Significance

What is the significance of this?

This question comes up much in the latest class I’m taking called Theory and Criticism in the 20th Century. The class is designed to teach us how to apply theoretical conceptual models to a particular subject of study or literary/artistic work. While I won’t get into what I gradually realized to be, that the class is also a brutal and insanely in-depth look into Socialist/Marxist thought, I would like to clarify the characteristics of the term “significance” since I found myself considering whether or not I fully understood the meaning of the word. In other words, I need to know the significance of significance. Looks like I’m already half-way there.

The pocket-sized Merriam-Webster Dictionary defines significance as:

1. something signified; meaning 2. suggestiveness 3. consequence; importance

The second word here, “signified,” is interesting because this word is described by linguist Ferdinand de Saussure as the second part of the whole of a unit in language, the first being the signifier. In other words, signifier = a word; signified = representation of said word.

“Consequence” is also interesting in that the idea of significance must imply of something critical.

So if I ask: What is the significance of the leaves in the gutter?

I have to reply that the significance lies in the fact that the leaves will plug the drain and cause an overflow onto the street.

In relation to Saussure, however, the connection between a signifier and a signified is arbitrary. If I say the word “honey,” does one think of a sweet, syrupy substance to put on their toast, or does one think of someone in their love life?

Therefore the significance of having leaves in the gutter is only relevant to my expression of interpretation; seeing leaves in the gutter for someone else, the significance may only be that fall has arrived.

These considerations give language much power, but aside from this, I also have to consider what is worthy of significance.

If mass media has drowned the authenticity of a once considered, humble world of living, thereby reducing the state of society to a roving populous of commodity shopping consumers, what do I find significant about this observation?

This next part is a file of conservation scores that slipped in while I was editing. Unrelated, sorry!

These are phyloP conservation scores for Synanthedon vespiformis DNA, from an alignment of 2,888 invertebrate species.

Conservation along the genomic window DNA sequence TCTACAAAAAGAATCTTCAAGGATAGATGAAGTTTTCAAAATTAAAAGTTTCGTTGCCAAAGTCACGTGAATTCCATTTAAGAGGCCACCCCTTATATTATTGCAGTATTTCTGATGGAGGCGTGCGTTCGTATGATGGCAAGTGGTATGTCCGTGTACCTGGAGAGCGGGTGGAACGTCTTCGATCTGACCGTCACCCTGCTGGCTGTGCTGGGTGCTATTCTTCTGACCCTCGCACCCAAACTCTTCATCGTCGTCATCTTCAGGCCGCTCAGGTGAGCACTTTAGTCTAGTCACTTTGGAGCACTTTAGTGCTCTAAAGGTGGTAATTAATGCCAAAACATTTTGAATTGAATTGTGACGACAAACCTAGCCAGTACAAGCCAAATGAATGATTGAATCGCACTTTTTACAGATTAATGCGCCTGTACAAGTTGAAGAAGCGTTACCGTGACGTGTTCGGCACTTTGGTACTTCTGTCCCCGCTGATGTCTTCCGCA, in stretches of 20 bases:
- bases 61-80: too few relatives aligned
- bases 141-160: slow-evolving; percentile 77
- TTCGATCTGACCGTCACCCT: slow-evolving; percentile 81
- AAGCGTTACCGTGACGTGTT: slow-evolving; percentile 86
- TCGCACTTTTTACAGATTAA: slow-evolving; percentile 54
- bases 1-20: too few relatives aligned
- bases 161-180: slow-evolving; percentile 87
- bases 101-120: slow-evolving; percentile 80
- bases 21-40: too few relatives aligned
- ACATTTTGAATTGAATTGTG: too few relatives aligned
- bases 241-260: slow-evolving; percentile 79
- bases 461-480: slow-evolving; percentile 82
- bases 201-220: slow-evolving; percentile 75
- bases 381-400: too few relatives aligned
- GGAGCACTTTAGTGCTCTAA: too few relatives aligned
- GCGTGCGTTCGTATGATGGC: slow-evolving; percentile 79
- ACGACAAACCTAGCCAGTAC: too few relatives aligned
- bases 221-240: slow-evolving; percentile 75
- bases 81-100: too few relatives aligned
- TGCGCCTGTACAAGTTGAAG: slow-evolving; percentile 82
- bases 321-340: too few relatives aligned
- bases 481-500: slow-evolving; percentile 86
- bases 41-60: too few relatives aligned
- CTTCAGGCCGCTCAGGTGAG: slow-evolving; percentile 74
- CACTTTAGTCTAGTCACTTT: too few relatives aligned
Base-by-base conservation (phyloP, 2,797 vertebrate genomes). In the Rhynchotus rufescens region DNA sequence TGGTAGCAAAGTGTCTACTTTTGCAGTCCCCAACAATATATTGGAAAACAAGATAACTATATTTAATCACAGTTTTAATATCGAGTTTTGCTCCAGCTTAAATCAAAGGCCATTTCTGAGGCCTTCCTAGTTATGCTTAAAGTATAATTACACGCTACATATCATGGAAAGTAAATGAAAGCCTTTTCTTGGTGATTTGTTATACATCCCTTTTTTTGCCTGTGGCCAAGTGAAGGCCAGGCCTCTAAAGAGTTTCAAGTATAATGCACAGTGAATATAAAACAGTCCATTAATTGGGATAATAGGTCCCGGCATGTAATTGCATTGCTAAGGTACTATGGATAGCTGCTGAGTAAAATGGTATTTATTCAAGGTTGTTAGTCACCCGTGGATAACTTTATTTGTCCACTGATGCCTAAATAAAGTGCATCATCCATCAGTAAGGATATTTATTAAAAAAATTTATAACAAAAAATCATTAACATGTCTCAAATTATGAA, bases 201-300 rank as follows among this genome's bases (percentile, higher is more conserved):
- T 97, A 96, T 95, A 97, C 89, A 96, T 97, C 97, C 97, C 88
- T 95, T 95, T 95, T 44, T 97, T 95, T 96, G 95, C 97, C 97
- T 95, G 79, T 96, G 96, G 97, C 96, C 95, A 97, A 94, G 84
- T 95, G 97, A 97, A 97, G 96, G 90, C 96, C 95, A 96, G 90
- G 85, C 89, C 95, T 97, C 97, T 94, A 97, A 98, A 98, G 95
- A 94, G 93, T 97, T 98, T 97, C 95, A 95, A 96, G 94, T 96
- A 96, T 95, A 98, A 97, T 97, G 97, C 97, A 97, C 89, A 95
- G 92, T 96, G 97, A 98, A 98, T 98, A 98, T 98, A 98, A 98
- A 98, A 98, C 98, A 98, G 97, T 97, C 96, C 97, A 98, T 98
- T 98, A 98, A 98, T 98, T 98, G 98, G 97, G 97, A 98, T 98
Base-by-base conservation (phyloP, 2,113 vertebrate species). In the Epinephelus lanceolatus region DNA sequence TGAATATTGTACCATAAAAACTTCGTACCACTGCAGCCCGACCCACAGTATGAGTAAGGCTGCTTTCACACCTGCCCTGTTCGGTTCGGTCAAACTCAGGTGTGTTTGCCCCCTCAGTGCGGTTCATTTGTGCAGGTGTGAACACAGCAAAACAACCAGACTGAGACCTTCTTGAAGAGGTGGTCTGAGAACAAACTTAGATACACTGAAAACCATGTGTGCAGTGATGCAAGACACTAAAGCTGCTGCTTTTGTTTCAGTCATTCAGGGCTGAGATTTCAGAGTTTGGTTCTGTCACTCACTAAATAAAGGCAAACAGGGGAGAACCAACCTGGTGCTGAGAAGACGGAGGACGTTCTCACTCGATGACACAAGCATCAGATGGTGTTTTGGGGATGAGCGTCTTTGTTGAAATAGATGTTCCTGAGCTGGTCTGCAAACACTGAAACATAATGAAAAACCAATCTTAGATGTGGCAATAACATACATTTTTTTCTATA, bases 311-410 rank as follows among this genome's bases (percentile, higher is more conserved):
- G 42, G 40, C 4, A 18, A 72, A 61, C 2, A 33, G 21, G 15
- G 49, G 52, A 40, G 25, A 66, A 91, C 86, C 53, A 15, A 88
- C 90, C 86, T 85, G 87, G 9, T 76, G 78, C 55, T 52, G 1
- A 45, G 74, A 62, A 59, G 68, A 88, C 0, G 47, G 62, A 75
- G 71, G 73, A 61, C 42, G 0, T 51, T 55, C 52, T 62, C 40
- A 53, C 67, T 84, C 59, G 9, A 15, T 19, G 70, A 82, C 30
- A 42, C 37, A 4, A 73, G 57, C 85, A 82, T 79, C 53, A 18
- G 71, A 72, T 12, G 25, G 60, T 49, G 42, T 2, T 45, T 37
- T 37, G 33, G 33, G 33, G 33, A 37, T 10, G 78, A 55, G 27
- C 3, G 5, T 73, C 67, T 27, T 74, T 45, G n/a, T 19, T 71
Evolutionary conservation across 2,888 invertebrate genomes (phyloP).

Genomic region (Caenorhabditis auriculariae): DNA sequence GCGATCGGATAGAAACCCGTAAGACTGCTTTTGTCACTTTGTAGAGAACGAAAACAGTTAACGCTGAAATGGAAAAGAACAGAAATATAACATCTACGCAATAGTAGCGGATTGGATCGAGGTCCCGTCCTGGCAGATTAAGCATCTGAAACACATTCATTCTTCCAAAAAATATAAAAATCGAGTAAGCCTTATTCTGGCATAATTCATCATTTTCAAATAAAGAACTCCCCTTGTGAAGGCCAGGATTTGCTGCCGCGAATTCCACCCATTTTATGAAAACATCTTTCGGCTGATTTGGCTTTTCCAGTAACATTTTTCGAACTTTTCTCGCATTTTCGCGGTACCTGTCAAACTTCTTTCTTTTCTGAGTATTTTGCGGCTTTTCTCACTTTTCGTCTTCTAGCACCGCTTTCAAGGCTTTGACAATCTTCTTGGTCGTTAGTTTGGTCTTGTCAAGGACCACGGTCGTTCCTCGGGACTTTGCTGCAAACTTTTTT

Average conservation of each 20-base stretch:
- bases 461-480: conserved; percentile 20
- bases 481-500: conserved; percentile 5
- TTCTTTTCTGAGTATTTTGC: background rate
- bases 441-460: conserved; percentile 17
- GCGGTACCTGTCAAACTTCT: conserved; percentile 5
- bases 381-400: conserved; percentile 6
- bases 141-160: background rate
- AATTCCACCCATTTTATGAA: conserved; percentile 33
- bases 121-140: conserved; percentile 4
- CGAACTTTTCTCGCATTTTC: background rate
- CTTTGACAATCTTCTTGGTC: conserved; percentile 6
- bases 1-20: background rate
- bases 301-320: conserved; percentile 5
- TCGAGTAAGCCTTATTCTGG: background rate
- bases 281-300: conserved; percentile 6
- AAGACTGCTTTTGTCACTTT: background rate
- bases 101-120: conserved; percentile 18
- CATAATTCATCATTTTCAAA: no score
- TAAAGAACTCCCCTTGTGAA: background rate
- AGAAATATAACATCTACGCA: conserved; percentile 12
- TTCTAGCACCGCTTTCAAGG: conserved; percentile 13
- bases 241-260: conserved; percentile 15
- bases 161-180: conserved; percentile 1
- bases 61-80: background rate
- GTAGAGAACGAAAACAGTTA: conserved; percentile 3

Significance: Bourgeoisie powers in place are seeking to control the economy while in turn, controlling the masses.

Maybe the barrage of Print-On-Demand and profusion of blog-space has reduced the pursuit of writing fine literature to a state of writing that employs shabby plot-devices for the hope of self-glorification.

Significance: The internet has watered down the art of writing by providing a medium for every single person on earth to write and attempt to get professionally published.

Again, significance can be many things for many people, but the idea is to point out what significance is: significance is what a situation, circumstance, concept, object, art, etc., means to me, or you.

Doesn’t everyone feel better now that I have a clearer understanding of significance?

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3 Responses to Significance

  1. noranoir says:

    Hm. I think significance is more something that stands out in your mind. It makes connection, changes perception. If someone asks you about an event and whether it was significant, if you reply no, it doesn’t mean, per se, that it has absolute lack of meaning, but rather that it does not stand out boldly. It’s not merely the interpretation or meaning, but the IMPORTANCE of the meaning.

  2. LK says:

    Very good, Nora.

    I got close to your POV when I mentioned the critical nature of significance with the third definition, consequence; I didn’t expound on that as much I wanted to simply contrive examples to help identify significance.

    You’d probably do well UC.

    For my next feat, I have to write about:

    Post-Structuralist Fredric Jameson applies Marxist thought to analyze the advent of Post-Modernism.

    You wouldn’t happen to be up for writing a paper for me?

  3. noranoir says:

    Oh, hell no. I’ve had a hellacious week at work. I’m up for some serious down time. My brain is goo. Lucky for you, your collegiate banter rouses it every once so often.

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